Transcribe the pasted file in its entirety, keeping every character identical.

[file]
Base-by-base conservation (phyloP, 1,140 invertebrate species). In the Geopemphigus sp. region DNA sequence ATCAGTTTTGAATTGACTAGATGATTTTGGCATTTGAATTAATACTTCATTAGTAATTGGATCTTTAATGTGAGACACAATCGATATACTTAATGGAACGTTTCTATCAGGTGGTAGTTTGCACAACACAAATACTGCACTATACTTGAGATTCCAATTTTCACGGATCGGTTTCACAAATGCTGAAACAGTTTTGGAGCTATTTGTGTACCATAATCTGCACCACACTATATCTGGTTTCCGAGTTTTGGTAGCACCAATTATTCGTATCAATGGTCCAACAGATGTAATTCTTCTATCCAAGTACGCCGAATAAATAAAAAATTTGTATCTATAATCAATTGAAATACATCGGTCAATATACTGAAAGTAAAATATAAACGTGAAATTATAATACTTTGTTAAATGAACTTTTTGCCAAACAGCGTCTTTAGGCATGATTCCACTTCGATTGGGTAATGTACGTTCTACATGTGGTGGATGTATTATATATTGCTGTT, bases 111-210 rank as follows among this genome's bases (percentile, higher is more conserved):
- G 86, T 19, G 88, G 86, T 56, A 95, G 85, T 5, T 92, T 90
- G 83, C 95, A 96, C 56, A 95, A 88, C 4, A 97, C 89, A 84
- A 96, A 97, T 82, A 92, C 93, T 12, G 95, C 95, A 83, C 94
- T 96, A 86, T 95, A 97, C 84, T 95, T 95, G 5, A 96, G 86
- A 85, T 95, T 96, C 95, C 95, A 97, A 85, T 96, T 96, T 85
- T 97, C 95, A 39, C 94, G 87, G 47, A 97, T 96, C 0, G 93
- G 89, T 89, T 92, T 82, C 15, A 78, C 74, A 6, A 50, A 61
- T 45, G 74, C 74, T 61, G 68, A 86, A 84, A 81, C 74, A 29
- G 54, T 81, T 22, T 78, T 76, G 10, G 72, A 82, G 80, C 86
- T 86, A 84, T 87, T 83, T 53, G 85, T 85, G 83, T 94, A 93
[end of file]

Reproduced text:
Base-by-base conservation (phyloP, 1,140 invertebrate species). In the Geopemphigus sp. region DNA sequence ATCAGTTTTGAATTGACTAGATGATTTTGGCATTTGAATTAATACTTCATTAGTAATTGGATCTTTAATGTGAGACACAATCGATATACTTAATGGAACGTTTCTATCAGGTGGTAGTTTGCACAACACAAATACTGCACTATACTTGAGATTCCAATTTTCACGGATCGGTTTCACAAATGCTGAAACAGTTTTGGAGCTATTTGTGTACCATAATCTGCACCACACTATATCTGGTTTCCGAGTTTTGGTAGCACCAATTATTCGTATCAATGGTCCAACAGATGTAATTCTTCTATCCAAGTACGCCGAATAAATAAAAAATTTGTATCTATAATCAATTGAAATACATCGGTCAATATACTGAAAGTAAAATATAAACGTGAAATTATAATACTTTGTTAAATGAACTTTTTGCCAAACAGCGTCTTTAGGCATGATTCCACTTCGATTGGGTAATGTACGTTCTACATGTGGTGGATGTATTATATATTGCTGTT, bases 111-210 rank as follows among this genome's bases (percentile, higher is more conserved):
- G 86, T 19, G 88, G 86, T 56, A 95, G 85, T 5, T 92, T 90
- G 83, C 95, A 96, C 56, A 95, A 88, C 4, A 97, C 89, A 84
- A 96, A 97, T 82, A 92, C 93, T 12, G 95, C 95, A 83, C 94
- T 96, A 86, T 95, A 97, C 84, T 95, T 95, G 5, A 96, G 86
- A 85, T 95, T 96, C 95, C 95, A 97, A 85, T 96, T 96, T 85
- T 97, C 95, A 39, C 94, G 87, G 47, A 97, T 96, C 0, G 93
- G 89, T 89, T 92, T 82, C 15, A 78, C 74, A 6, A 50, A 61
- T 45, G 74, C 74, T 61, G 68, A 86, A 84, A 81, C 74, A 29
- G 54, T 81, T 22, T 78, T 76, G 10, G 72, A 82, G 80, C 86
- T 86, A 84, T 87, T 83, T 53, G 85, T 85, G 83, T 94, A 93